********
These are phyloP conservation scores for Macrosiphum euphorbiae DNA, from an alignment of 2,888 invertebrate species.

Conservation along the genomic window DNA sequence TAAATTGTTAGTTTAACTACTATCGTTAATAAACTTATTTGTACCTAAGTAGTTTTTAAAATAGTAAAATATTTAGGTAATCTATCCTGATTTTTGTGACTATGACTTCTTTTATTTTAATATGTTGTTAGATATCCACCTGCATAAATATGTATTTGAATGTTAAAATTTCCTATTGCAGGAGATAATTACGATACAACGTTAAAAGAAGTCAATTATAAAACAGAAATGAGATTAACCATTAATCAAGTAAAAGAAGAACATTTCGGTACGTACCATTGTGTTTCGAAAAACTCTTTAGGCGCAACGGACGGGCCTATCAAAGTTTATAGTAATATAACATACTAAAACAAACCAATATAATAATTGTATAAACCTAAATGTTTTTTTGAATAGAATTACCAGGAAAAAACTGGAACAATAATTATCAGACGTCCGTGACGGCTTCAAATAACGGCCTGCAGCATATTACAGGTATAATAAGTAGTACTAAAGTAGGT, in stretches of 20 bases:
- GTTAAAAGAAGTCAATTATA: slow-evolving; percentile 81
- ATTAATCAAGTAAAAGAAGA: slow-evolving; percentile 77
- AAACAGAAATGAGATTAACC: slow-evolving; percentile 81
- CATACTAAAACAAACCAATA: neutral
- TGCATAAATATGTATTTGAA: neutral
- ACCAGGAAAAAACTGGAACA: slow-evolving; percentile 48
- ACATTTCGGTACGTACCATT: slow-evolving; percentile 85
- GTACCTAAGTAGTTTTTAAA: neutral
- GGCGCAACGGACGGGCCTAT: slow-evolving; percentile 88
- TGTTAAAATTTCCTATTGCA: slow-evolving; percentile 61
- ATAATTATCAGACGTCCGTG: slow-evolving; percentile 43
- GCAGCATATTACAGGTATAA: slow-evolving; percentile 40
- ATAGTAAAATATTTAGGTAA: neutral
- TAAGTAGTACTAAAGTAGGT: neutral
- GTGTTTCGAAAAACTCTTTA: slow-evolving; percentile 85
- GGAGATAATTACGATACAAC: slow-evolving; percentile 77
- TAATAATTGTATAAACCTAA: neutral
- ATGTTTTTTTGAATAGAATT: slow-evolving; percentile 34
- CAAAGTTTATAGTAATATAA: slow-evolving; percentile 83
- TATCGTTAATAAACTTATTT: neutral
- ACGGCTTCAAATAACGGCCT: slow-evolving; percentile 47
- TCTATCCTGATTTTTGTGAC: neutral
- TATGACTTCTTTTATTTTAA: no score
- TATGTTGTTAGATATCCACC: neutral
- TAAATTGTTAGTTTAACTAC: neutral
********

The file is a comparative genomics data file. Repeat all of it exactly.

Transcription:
These are phyloP conservation scores for Macrosiphum euphorbiae DNA, from an alignment of 2,888 invertebrate species.

Conservation along the genomic window DNA sequence TAAATTGTTAGTTTAACTACTATCGTTAATAAACTTATTTGTACCTAAGTAGTTTTTAAAATAGTAAAATATTTAGGTAATCTATCCTGATTTTTGTGACTATGACTTCTTTTATTTTAATATGTTGTTAGATATCCACCTGCATAAATATGTATTTGAATGTTAAAATTTCCTATTGCAGGAGATAATTACGATACAACGTTAAAAGAAGTCAATTATAAAACAGAAATGAGATTAACCATTAATCAAGTAAAAGAAGAACATTTCGGTACGTACCATTGTGTTTCGAAAAACTCTTTAGGCGCAACGGACGGGCCTATCAAAGTTTATAGTAATATAACATACTAAAACAAACCAATATAATAATTGTATAAACCTAAATGTTTTTTTGAATAGAATTACCAGGAAAAAACTGGAACAATAATTATCAGACGTCCGTGACGGCTTCAAATAACGGCCTGCAGCATATTACAGGTATAATAAGTAGTACTAAAGTAGGT, in stretches of 20 bases:
- GTTAAAAGAAGTCAATTATA: slow-evolving; percentile 81
- ATTAATCAAGTAAAAGAAGA: slow-evolving; percentile 77
- AAACAGAAATGAGATTAACC: slow-evolving; percentile 81
- CATACTAAAACAAACCAATA: neutral
- TGCATAAATATGTATTTGAA: neutral
- ACCAGGAAAAAACTGGAACA: slow-evolving; percentile 48
- ACATTTCGGTACGTACCATT: slow-evolving; percentile 85
- GTACCTAAGTAGTTTTTAAA: neutral
- GGCGCAACGGACGGGCCTAT: slow-evolving; percentile 88
- TGTTAAAATTTCCTATTGCA: slow-evolving; percentile 61
- ATAATTATCAGACGTCCGTG: slow-evolving; percentile 43
- GCAGCATATTACAGGTATAA: slow-evolving; percentile 40
- ATAGTAAAATATTTAGGTAA: neutral
- TAAGTAGTACTAAAGTAGGT: neutral
- GTGTTTCGAAAAACTCTTTA: slow-evolving; percentile 85
- GGAGATAATTACGATACAAC: slow-evolving; percentile 77
- TAATAATTGTATAAACCTAA: neutral
- ATGTTTTTTTGAATAGAATT: slow-evolving; percentile 34
- CAAAGTTTATAGTAATATAA: slow-evolving; percentile 83
- TATCGTTAATAAACTTATTT: neutral
- ACGGCTTCAAATAACGGCCT: slow-evolving; percentile 47
- TCTATCCTGATTTTTGTGAC: neutral
- TATGACTTCTTTTATTTTAA: no score
- TATGTTGTTAGATATCCACC: neutral
- TAAATTGTTAGTTTAACTAC: neutral